The Forgotten Bomb
At the San Jose Peace and Justice Center 7pm, 48 S. 7th in San Jose, 7pm.
Aug 6 and Aug 9 are the 61st anniversary of two world shaking calamities. Commemoration can be found in Stuart Overbey and Bud Ryan’s documentary The Forgotten Bomb.
Far from being mere history, the threat of nuclear war is as strong as ever. It’s been mere chance that the 32 “Broken Arrow” incidents of dropped bombs weren’t worse, and the “Mutually Assured Destruction” system of the Cold War is still firmly in place: “a very unstable arrangement,” former Secretary of State George Shultz tells the filmmakers. It’s a situation unchanged by the fall of Communism.
Overbey and Ryan take us to Hiroshima, flattened by a relatively small and primitive nuclear weapon on August 6, 1945; eyewitnesses Emiko Okada and Sakue Hinohira (among the shunned “hibakusha” who survived the bombing) tell their stories, and it’s not at all prettified. Former Los Alamos National Lab director Dr. Harold Agnew, who gets testy as he’s questioned, is still ruffled by the time he was confronted by bomb survivors on a trip to Japan: “I told ‘em ‘remember Pearl Harbor.’”
It’s one thing when old veterans say that kind of thing. But Internet trolls still love to take that line; it makes them feel like they’re part of the war effort against the Axis. The necessity of the atomic bombing of Hiroshima and Nagasaki is bolstered by dubious statistics of how many soldiers would have been killed occupying Japan. Let’s be more cold-blooded than the filmmakers are and split the difference. Going along with the thought that Stalin’s declaration of war on Japan was caused by Hiroshima…then the later bombing of Nagasaki was an example of what subsequent generations of nuclear weapons had built into them: overkill. The Forgotten Bomb’s directors remind us of what Admiral Leahy, Chairman of the Joint Chiefs of Staff from 1942-49 wrote: by the time of Hiroshima, the war was already over and that the use of atomic weapons was “barbarous.”
The 61 years since the debut of atomic weaponry and atomic power have been marked by systematic lying, sometimes through blatantly childish informational films: here, meet ‘60s spokescartoon “Ion Fleming”, voiced by Mel Blanc.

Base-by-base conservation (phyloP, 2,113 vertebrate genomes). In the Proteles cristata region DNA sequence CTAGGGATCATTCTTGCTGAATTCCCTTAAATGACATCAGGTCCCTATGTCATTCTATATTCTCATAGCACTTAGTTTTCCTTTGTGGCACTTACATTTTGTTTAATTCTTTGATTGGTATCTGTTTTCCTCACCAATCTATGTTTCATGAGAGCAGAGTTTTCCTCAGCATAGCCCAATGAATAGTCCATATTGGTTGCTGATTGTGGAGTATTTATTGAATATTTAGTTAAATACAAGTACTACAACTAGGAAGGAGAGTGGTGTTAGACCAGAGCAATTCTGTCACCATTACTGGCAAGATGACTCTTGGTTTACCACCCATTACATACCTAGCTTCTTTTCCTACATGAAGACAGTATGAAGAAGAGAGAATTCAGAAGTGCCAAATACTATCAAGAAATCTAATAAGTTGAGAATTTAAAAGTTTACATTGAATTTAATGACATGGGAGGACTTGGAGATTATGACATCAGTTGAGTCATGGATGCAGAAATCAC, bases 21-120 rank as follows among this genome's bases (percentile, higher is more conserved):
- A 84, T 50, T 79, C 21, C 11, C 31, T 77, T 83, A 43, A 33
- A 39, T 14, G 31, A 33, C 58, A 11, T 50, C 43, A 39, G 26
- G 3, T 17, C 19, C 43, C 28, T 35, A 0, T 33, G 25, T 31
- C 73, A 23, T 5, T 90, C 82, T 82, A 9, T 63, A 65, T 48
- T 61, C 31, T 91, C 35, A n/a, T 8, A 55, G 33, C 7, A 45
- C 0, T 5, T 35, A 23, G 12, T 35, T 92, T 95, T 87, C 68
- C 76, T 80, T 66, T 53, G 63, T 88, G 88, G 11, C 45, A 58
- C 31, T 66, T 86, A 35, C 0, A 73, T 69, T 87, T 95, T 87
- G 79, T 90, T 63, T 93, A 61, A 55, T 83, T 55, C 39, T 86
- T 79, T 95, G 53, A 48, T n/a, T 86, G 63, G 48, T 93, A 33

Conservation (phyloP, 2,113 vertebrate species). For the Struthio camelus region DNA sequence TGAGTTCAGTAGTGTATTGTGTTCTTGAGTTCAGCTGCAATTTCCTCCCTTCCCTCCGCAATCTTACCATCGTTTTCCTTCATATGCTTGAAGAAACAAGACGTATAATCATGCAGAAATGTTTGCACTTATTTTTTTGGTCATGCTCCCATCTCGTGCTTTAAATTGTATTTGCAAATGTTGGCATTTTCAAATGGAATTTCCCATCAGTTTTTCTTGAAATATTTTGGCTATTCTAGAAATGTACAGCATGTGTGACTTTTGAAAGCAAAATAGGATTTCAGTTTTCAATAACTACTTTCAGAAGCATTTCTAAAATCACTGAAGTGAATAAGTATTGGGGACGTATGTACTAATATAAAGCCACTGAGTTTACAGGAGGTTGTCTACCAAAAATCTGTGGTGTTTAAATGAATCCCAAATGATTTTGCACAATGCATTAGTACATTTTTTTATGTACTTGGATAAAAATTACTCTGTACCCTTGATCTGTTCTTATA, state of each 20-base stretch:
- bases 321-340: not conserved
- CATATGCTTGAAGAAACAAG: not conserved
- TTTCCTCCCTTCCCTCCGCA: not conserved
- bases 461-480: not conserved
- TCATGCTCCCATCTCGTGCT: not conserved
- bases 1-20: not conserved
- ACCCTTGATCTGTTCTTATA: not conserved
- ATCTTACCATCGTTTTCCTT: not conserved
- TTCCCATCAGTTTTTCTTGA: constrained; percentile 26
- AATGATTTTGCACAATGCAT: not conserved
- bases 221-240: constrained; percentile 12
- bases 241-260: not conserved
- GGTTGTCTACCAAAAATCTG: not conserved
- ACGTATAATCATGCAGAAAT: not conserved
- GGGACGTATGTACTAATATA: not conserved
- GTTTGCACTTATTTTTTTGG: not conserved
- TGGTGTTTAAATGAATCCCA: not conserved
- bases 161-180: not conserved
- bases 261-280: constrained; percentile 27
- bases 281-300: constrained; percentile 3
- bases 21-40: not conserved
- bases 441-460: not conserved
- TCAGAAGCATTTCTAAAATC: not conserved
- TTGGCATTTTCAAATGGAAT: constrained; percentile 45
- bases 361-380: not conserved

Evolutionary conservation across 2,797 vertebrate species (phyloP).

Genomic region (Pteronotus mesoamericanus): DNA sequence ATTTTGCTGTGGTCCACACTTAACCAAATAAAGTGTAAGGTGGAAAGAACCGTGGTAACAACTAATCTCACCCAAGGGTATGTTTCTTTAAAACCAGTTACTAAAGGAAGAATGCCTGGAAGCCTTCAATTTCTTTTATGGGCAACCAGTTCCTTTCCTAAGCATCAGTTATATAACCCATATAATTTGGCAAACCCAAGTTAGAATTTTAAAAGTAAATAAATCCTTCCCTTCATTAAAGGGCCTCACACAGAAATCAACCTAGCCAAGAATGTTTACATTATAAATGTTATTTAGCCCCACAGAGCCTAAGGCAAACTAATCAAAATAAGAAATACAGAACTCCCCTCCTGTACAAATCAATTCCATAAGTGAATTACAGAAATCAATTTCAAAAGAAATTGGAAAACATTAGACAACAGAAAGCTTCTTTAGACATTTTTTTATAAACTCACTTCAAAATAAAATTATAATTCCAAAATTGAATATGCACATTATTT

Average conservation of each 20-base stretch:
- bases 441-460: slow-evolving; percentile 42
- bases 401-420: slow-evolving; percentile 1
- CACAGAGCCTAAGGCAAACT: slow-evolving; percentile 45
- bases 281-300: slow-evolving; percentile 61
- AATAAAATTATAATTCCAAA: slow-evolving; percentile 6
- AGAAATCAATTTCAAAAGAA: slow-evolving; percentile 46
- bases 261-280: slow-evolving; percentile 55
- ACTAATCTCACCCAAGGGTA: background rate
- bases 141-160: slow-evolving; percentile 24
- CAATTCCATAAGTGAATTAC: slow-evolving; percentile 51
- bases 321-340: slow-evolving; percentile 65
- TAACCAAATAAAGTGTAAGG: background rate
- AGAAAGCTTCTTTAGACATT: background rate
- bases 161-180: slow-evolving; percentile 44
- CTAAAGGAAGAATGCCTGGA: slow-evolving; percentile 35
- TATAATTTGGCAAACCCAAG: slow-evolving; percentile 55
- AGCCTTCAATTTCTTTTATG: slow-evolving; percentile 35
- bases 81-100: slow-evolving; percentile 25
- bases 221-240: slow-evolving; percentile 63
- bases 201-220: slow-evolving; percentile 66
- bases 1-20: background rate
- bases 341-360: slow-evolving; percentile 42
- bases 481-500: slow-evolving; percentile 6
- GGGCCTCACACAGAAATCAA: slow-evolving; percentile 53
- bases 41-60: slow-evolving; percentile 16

There are laughs here, hard laughs: Archival footage showing the swingin’ side of ‘60s fallout shelters, and staged scenes of a ‘50s Los Alamos (home of the Los Alamos Nuclear Laboratory) where suburbanites who aren’t disturbed from mowing their lawn when they hear a bomb being tested.
When the filmmakers go for the technique of animated photos to make up for the interviews they couldn’t get with politicians, you wish they’d left that kind of attack to South Park. The interviewees include everyone from Schultz to author Jonathan Schell, to historian Barbara Rose Johnson, who is devastating on the subject of the birth defects caused by H-bomb testing in the South Pacific.
New Mexico, one of America’s poorest states, has been hit hard by the atomic age, as a testing site and as the location of toxic uranium mines. Some of the most novel material here is the local reporting: the subject of lasting radiation in the area of Los Alamos. Once employees dispersed of waste through the “kick and roll” method (kick over a barrel and watch it roll into landfill). Sometimes they spilled acid in which radioactive materials were refined directly into a canyon; a local watchdog group proposes that the four different cleanups there haven’t been enough to make clean up the waste.
The downside of this documentary is the emphasis on the moral horror of nuclear weapons, which should have been obvious. While there are articulate spokespeople here (Jesuits, Zen Roshis and even Rabbi Michael Lerner), what’s less obvious is the salient point. Nuclear weapons are less an effective policy than they are an unthinkable accident waiting to happen. One is moved by the peace activists seen in Los Alamos on Hiroshima Day, penitents dressed in sackcloth as an apology; moved because this gesture of self-humiliation seems unlikely to move the proud politicians who need to do something…or the people whose life and happiness depends on moving the movers and shakers.
Co-director Overbey will be on hand tonight.